Let’s take an example: perhaps the most famous abandoned crofts of all are those on St Kilda, evacuated in 1930 when the islanders formally renounced their tenancies to the landlord, Macleod of Dunvegan. In 1956, the island became the property of the National Trust for Scotland and, shortly after, a radar station was established by the Ministry of Defence including a camp for service personnel in the former village. Legal relations between the NTS as owner and the MoD are currently governed by a 25 year lease running from 2003. [3]

Village Bay, Hirta, St Kilda - MoD camp at top left. Picture credit John Wishart

Now, if you’ve been following me so far, you will realise that the holdings on St Kilda, were still legally crofts when the 1955 Crofting Act came into force, albeit abandoned (“vacant”) ones. That’s because they were still occupied in 1912. I wrote to the Crofting Commission to ask if any part of St Kilda had been decrofted or whether it had consented to any leases of parts of the island to the MoD (or anyone else). The answer to both questions was in the negative. That means the MoD’s lease of its camp at Village Bay on Hirta is null and void! [4]

Now, in practical terms, considering St Kilda’s status as a UNESCO World Heritage Site under which the principal management prescription is to maintain it in as pristine a state of nature as is possible compatible with the continued existence of the radar station, the Crofting Commission is unlikely to call upon the NTS for its proposals for re-letting the vacant crofts to new crofters and could probably be prevailed upon to grant a decrofting direction for the MoD sites and thereby retrospectively legitimise their lease. But in almost any other location, such an attitude by the CC cannot be taken for granted (even – since a change in the law in 2010 to prevent land being lost to crofting – when planning permission for an alternative use exists).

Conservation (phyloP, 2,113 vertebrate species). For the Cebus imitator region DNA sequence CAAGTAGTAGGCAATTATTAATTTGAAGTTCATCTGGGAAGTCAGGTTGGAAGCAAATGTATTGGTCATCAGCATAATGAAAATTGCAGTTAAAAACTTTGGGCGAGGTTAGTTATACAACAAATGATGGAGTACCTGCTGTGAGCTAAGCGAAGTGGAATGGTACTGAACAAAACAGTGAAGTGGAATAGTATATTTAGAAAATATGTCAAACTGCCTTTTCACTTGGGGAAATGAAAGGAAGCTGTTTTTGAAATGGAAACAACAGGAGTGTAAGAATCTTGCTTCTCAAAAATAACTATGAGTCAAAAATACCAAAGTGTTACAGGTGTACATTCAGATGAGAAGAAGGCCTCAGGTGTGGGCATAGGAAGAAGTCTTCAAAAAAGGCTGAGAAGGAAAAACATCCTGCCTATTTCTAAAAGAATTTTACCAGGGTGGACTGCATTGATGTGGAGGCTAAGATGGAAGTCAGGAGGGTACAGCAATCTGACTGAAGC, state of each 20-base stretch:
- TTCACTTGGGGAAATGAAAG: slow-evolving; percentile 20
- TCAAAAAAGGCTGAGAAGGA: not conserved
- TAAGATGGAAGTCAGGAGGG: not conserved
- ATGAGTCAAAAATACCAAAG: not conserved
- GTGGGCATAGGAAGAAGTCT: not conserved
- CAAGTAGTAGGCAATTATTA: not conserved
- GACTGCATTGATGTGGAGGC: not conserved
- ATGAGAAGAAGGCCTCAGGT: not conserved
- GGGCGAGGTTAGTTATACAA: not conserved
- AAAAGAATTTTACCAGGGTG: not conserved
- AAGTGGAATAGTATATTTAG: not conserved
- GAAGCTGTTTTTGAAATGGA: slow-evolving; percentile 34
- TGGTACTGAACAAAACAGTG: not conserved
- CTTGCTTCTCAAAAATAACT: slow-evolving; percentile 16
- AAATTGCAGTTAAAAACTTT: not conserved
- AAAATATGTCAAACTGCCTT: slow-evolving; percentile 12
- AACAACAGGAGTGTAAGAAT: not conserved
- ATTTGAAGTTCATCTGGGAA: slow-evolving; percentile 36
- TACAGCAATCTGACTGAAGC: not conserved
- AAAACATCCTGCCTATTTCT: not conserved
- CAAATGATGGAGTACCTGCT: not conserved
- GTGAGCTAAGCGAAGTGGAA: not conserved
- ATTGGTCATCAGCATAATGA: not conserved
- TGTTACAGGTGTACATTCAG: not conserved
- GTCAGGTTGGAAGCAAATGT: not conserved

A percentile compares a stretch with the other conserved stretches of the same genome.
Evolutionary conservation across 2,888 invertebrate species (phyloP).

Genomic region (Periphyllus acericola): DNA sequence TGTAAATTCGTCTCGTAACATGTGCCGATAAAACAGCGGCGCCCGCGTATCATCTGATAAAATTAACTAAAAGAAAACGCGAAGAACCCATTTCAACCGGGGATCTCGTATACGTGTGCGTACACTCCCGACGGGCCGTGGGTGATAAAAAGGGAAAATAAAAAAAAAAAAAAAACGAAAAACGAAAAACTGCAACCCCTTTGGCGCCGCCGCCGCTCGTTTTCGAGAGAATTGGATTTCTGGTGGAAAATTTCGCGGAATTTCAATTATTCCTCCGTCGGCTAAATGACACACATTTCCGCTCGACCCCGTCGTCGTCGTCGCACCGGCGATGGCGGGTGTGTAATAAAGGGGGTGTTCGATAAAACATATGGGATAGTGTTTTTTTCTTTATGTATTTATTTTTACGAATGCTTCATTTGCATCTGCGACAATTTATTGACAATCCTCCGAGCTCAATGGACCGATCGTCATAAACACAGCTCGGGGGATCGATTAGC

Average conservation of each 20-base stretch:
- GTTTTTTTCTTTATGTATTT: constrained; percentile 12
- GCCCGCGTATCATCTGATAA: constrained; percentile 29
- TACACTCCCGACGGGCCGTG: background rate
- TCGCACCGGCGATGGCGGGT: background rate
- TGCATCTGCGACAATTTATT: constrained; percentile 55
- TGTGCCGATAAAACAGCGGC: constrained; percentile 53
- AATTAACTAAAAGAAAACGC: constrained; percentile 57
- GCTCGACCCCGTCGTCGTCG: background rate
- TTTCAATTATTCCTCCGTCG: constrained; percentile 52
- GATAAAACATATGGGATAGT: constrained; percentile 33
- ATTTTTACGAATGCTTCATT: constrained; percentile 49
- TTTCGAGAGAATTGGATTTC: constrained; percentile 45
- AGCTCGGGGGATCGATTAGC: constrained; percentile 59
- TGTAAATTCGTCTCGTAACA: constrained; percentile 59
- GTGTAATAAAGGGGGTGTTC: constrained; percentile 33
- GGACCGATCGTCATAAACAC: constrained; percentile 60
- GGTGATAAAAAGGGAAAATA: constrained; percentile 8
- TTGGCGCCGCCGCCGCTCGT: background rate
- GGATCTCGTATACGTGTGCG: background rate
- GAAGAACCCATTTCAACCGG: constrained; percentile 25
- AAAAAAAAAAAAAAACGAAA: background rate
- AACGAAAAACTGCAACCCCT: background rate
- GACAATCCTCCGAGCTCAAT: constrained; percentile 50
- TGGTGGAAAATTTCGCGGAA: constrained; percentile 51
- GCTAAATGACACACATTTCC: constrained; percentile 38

If a holding became a croft in 1886, then it is still legally a croft today unless it was vacant (empty, without a tenant) on 1 April 1912 and has remained untenanted ever since. If you are buying croft land for a non-crofting purpose, don’t be fobbed off with vague assurances from the seller like “Oh, but it hasn’t been used as a croft for decades, certainly since before the war …” If they can’t prove it’s been empty since before 1912, then you need a decrofting direction from the Crofting Commission before completing the purchase.

Houses at Village Bay, St Kilda - picture credit Mairi M Martin

[1] The knowlegeable reader will react immediately that, in reality, by far the commonest scenario of a croft becoming vacant nowadays is when the tenant exercises his right to buy. But I don't want to go there for present purposes.

[2] The compulsory re-letting and decrofting of vacant crofts provisions contained in section 16 of the 1955 Act were repealed and re-enacted in sections 23 and 24 of the Crofters (Scotland) Act 1993. A croft created after 1 April 1912 (of which there are many) also remains legally a croft (i.e. subject to compulsory re-letting) irrespective of how long it has been vacant for. 

[3] The foregoing is something of a simplification: for more detail on the history of St Kilda post-evacuation see pages 84-88 of the St Kilda Management Plan

[4] That's assuming the MoD facilities are built on land which been crofts on the island. That's a reasonable assumption, I think.